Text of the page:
[sdiy] Digital filtering of pot input

Richie Burnett rburnett at richieburnett.co.uk
Fri Dec 2 15:28:08 CET 2016


You're on the right track, but you haven;t implemented it correctly.  You 
need to introduce a dead-band around the current output value in which the 
ADC result is allowed room to wiggle around.  For example, you might choose 
to add a dead-band of +/- 4 counts....

So if the current stored output value is 100, the lower edge of the 
dead-band is 96 and the upper edge is 104.  If the ADC result wiggles around 
between 96 and 104 you do nothing.
If it steps below 96, you add 4 to its value, store the new output value and 
update the upper and lower edges of the dead-band.
If it steps above 104, you subtract 4 from its value, store the new output 
value and update the upper and lower edges of the dead-band.

If you choose the dead-band to be just a bit larger than the amount of noise 
your ADC is producing you won't get any spurious changes in the output value 
unless *you* physically turn the pot up or down.

If you choose an ADC with more bits than you need, then you can implement 
the dead-band and still achieve a full range of outputs without stepping 
when you reduce the bit depth down to what you need for the actual output. 
For instance you might use a 10-bit ADC for what will ultimately be 7-bit 
MIDI CCs.

When you are testing your implementation you can temporarily increase the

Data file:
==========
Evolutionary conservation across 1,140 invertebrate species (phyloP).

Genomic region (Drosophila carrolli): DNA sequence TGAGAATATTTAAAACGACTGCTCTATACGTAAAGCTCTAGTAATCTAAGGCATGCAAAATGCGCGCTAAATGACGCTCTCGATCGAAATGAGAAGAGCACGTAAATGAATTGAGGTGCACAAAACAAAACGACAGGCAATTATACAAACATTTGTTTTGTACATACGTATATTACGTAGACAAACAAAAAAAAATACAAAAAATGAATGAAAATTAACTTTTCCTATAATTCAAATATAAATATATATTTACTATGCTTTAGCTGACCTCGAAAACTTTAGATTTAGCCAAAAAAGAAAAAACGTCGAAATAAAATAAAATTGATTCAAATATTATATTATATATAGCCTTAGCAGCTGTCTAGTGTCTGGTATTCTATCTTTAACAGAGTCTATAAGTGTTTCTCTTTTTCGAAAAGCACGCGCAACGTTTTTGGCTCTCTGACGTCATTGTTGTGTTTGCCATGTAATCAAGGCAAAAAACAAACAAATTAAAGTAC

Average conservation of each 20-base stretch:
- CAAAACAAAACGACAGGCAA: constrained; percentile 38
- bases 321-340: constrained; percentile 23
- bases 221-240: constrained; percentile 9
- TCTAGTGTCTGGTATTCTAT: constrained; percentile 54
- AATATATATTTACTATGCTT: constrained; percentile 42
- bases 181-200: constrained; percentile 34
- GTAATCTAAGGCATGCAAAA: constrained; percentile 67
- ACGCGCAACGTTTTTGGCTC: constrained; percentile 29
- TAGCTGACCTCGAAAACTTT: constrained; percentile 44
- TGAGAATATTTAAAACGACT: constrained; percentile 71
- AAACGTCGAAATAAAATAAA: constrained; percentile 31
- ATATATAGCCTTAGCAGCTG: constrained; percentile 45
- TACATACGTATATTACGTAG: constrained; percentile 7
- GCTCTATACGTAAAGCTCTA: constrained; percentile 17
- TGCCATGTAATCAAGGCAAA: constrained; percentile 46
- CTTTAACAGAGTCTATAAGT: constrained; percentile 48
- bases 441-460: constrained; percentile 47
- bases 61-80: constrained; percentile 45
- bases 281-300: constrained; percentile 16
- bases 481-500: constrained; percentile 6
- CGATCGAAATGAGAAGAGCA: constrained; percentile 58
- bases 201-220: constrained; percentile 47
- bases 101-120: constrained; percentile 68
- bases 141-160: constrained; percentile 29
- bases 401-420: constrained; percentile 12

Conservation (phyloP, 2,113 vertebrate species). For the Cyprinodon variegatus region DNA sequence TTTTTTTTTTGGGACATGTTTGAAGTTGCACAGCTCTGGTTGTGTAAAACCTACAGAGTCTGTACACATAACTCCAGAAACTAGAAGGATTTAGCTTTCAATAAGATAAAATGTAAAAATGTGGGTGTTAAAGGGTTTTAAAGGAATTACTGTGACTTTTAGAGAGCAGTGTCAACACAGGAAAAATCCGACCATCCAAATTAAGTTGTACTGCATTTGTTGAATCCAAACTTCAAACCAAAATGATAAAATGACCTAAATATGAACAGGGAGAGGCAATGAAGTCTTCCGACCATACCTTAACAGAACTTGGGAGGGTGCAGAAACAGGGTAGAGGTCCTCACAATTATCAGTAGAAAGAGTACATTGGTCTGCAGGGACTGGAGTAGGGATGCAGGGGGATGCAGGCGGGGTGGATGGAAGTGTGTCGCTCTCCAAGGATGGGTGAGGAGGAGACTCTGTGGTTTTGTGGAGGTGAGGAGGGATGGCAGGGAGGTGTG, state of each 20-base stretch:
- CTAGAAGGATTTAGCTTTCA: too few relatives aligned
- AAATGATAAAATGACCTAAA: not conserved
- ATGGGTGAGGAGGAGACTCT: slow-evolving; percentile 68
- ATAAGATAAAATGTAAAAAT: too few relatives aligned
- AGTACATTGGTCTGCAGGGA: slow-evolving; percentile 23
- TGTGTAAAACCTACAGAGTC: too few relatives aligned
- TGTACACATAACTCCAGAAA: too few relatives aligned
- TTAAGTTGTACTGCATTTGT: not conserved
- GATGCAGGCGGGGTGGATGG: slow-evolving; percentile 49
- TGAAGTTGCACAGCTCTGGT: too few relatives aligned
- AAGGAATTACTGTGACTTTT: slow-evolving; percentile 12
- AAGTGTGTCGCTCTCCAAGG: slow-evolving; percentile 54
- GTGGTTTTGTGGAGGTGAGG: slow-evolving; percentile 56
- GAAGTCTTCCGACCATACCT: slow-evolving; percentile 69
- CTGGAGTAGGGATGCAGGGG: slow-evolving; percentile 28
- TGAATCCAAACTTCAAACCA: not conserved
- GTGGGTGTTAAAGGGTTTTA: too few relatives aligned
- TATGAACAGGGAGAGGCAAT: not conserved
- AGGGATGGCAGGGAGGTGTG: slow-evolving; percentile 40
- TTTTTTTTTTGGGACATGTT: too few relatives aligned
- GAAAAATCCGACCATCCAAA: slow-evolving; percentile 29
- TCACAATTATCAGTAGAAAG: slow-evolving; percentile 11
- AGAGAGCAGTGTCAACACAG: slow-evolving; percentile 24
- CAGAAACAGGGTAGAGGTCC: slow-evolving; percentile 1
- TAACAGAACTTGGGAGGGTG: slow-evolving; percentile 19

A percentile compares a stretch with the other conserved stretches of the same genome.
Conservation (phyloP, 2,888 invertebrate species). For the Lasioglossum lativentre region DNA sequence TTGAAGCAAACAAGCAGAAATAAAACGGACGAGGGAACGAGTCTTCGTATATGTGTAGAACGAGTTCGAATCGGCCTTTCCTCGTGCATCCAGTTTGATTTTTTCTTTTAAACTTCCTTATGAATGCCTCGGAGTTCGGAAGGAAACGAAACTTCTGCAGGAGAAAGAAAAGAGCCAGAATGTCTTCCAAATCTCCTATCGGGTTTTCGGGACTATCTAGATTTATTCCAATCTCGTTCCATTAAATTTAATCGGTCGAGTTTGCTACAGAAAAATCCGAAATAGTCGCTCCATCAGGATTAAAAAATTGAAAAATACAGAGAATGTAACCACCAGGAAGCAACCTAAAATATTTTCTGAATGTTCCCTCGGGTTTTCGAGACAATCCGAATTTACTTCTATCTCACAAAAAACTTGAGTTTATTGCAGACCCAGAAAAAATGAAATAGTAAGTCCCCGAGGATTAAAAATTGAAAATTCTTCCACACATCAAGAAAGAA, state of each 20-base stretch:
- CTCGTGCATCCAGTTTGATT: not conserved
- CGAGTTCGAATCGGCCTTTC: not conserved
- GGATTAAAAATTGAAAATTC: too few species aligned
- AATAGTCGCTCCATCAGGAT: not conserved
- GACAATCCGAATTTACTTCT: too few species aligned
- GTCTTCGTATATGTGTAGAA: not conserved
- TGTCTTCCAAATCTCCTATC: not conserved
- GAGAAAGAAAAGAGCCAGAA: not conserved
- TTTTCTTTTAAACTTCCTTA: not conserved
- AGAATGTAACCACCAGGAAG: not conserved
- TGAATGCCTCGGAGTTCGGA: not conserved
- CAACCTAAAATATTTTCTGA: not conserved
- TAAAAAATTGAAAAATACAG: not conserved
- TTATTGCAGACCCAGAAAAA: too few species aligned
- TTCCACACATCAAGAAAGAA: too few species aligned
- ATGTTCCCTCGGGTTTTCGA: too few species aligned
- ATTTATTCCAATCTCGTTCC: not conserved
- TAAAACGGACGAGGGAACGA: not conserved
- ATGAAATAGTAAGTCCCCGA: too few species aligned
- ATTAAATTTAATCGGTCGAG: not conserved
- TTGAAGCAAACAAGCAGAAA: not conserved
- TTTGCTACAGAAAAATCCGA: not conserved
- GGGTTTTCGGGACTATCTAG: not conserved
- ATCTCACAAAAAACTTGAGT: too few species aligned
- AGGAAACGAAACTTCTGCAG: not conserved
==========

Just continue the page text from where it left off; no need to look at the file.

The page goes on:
dead-band to something large that is clearly noticeable when turning the 
pot.  Then you can feel a noticeable dead-band: As you turn the pot 
clockwise the output value will increase, but if you stop and turn it back 
anticlockwise, you have to go a little way back before it starts counting 
back down.  This proves you've implemented it correctly.  It's kind of like 
backlash in gears.  The ideal amount of dead-band is an amount that swallows 
up the ADC noise but is imperceptible to the end user.

As an aside, if you're putting the product into an electrically noisy (EMI) 
environment or using cheap pots that might degrade, then add a bit more 
dead-band than you think you need, just to be on the safe side.  Most users 
don't even notice the "backlash" effect when they turn a pot, but they will 
notice control values that jump around when they're not touching the pot!!!

-Richie,

PS. Roman's suggestion of averaging multiple samples is also a very wise 
suggestion.  Do this as well if you can.  A trick I used to use was to read 
ADC inputs repeatedly for 100ms then take the average.  Since 100ms is a 
whole number of cycles at both 50Hz and 60Hz, any contribution from mains 
"hum" cancels out in the average, and doesn't effect the measurement result.



-----Original Message----- 
From: Matthias Puech
Sent: Friday, December 02, 2016 12:51 PM
To: synth-diy at synth-diy.org
Subject: [sdiy] Digital filtering of pot input

Hi DIYists,

I have a potentially simple question on filtering. I get my pot reading from 
a very noisy ADC (on-board STM32F4), but I absolutely need the value to be 
constant when I'm not touching the pot. It's ok for it to be a bit wobbly 
while I am turning the pot. Now I'm using hysteresis:

if (fabs(reading - output) < 0.01)
  output = reading;

which gives me a stable value when I'm not turning the pot, but I am annoyed 
by the staircase effect while I'm turning it. Is there a simple filter that 
will let signal through when there is consistent movement but hold it when 
not?

Thanks in advance,
-m
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